Teenagers Ameneh (Ameneh Ekhtiar-Dini) and Ayoub (Ayoub Ahmadi), are poverty-stricken Kurdish Iranians who are responsible for their brother Madi (Mehdi Ekhtiar-Dini), a dwarf requiring surgery if he is to survive. Separated from their father, the children's only means of survival is to join the trade smuggling truck tyres into Iraq by mule.
 

4.5
A remarkable, realistic experience.

On the mountainous border between Iran and Iraq, the stateless Kurdish people struggle to survive. This film focuses attention on children, especially on Ayoub and Ameneh, aged about 12 and 10 respectively, who look after their brother, Madi, who is both sickly and severely handicapped. Medicine is expensive, surgery even more so. Smuggling goods back and forth across the border is one source of income, but it's fraught with danger.

Ghobadi's film is utterly real



This amazing film, winner of the FIPRESCI, international critics, prize in Cannes last year, was directed by a Kurd, Bahman Ghobadi, who grew up in the village we see in the film and who played one of the schoolteachers in Samira Makhmalbaf's Blackboards – a film which has a similar theme – the plight of Kurds in the border country – but which is given a totally different treatment. Ghobadi's film is utterly real; the children give natural and unaffected performances; the location photography is outstanding. As these youngsters struggle to survive, Ghobadi forces the audience to consider their plight their stunted lives, their lack of a future.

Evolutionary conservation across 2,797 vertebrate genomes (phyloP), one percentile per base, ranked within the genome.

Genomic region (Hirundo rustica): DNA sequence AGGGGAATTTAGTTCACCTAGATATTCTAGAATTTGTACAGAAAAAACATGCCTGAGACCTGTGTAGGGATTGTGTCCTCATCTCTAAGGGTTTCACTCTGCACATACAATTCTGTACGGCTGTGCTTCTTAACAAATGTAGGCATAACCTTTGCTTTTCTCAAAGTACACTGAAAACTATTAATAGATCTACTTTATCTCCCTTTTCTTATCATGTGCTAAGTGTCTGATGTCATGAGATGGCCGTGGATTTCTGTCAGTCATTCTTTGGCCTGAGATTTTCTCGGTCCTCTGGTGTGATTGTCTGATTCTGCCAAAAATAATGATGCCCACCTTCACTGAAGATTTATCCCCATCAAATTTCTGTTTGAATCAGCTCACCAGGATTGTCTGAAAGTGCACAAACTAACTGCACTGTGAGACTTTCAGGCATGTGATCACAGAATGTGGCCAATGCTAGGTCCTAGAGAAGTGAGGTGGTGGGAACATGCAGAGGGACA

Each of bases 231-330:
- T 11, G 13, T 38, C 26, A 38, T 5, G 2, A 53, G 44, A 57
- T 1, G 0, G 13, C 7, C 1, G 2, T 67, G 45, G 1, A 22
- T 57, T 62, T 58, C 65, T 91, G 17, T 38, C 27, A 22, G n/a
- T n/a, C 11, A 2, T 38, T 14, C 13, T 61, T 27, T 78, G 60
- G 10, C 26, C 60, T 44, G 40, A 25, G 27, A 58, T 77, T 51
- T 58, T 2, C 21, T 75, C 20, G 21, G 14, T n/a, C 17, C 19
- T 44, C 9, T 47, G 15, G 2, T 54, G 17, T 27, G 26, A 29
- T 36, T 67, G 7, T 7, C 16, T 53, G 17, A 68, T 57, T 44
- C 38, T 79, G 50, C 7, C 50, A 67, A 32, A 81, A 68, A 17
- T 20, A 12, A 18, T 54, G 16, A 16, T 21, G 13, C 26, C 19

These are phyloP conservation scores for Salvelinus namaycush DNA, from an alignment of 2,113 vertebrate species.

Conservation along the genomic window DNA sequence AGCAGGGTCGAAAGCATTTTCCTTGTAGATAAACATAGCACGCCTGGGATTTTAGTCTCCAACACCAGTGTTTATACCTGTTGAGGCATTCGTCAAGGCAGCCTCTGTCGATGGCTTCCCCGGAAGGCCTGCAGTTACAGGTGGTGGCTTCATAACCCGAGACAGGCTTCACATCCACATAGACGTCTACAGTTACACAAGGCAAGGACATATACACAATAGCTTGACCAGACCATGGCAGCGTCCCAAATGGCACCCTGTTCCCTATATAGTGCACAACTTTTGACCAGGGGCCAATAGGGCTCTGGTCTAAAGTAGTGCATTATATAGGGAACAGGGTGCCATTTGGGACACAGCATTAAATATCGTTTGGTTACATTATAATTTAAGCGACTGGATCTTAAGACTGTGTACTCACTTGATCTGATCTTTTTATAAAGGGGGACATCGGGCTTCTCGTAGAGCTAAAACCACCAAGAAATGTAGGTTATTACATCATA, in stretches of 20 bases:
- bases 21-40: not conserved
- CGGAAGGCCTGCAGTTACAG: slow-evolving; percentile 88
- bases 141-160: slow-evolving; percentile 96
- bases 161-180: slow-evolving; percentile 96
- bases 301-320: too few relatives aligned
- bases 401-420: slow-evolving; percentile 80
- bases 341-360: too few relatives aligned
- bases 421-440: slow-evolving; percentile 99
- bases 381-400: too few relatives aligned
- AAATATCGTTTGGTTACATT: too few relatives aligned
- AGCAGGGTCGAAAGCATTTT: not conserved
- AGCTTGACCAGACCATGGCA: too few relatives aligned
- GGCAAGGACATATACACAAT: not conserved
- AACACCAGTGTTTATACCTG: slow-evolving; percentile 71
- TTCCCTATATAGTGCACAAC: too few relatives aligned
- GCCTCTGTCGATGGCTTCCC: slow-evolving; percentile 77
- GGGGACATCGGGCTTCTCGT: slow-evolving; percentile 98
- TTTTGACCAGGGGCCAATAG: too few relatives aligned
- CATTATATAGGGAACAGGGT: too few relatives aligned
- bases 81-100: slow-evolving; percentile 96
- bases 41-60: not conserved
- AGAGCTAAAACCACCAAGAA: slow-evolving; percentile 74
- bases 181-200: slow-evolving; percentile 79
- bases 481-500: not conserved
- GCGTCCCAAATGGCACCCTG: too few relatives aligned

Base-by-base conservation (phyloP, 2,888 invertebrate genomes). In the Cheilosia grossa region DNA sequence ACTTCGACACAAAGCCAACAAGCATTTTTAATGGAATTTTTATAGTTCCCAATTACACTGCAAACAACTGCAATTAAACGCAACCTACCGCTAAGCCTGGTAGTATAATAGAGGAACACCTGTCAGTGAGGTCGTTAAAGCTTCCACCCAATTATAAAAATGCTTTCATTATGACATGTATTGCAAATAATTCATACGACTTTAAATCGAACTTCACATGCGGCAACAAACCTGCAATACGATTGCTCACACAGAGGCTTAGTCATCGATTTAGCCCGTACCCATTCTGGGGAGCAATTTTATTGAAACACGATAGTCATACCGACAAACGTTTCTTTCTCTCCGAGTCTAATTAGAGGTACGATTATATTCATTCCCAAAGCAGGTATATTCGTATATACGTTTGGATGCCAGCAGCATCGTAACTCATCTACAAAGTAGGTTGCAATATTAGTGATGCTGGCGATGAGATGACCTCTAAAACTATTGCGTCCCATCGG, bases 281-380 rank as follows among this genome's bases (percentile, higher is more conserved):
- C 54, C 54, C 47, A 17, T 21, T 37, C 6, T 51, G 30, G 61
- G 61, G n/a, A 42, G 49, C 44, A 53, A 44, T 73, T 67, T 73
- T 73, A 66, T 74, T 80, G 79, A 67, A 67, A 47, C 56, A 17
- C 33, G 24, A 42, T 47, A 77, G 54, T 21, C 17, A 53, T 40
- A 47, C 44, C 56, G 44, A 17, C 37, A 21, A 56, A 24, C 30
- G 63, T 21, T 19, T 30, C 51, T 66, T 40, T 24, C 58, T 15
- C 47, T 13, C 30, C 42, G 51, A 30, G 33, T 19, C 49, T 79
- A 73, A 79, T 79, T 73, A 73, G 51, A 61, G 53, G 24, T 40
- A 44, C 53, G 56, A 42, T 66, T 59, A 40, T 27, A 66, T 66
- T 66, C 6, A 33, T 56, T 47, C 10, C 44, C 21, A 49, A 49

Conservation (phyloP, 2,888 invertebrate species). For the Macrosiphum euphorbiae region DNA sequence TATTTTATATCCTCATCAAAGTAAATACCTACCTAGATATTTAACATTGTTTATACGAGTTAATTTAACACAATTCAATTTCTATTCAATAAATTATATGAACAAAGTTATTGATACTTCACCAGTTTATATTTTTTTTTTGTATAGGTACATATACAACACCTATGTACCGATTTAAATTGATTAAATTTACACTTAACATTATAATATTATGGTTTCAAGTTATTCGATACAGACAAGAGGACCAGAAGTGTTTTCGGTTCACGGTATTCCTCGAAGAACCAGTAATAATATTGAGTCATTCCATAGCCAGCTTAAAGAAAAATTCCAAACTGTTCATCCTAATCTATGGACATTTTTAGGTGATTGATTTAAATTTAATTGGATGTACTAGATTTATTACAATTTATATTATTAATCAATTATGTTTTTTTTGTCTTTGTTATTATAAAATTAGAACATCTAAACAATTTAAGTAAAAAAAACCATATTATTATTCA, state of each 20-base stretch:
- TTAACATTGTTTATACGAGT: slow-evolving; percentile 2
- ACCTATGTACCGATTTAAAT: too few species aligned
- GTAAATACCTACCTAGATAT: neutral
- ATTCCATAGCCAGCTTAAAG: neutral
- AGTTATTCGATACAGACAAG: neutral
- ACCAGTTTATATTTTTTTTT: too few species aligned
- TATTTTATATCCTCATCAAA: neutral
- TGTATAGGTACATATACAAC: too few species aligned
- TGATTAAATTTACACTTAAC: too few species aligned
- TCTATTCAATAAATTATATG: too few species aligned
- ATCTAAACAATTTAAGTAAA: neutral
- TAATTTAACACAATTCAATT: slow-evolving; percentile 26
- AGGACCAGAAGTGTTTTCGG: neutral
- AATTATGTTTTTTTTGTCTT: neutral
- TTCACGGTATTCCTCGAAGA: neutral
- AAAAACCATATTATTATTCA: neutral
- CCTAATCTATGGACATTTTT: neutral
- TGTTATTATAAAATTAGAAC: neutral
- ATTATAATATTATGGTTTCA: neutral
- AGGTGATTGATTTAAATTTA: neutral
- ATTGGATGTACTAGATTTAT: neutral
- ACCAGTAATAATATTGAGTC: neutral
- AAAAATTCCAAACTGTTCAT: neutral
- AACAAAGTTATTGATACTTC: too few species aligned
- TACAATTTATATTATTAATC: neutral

Like so many Iranian films, this is a remarkable experience – now let's hope some enterprising distributor will release Jafar Panahi's The Circle, which is surely the best, and most important, Iranian film of the last 12 months.

Comments from Margaret Pomeranz: The sort of film you come out of and say – well, you think we have problems. It's a stark, very realistic and strong portrait of a life on the edge – on the edge of survival, on the edge of a country, on the edge of a society. It's harsh, beautifully perfomed, more like a documentary than a drama. And the really amazing presence of the young boy who plays the sick brother is terribly confronting. I even went to the point of wondering whether it was exploitative. It's very impressive, it's just not a film that transported me.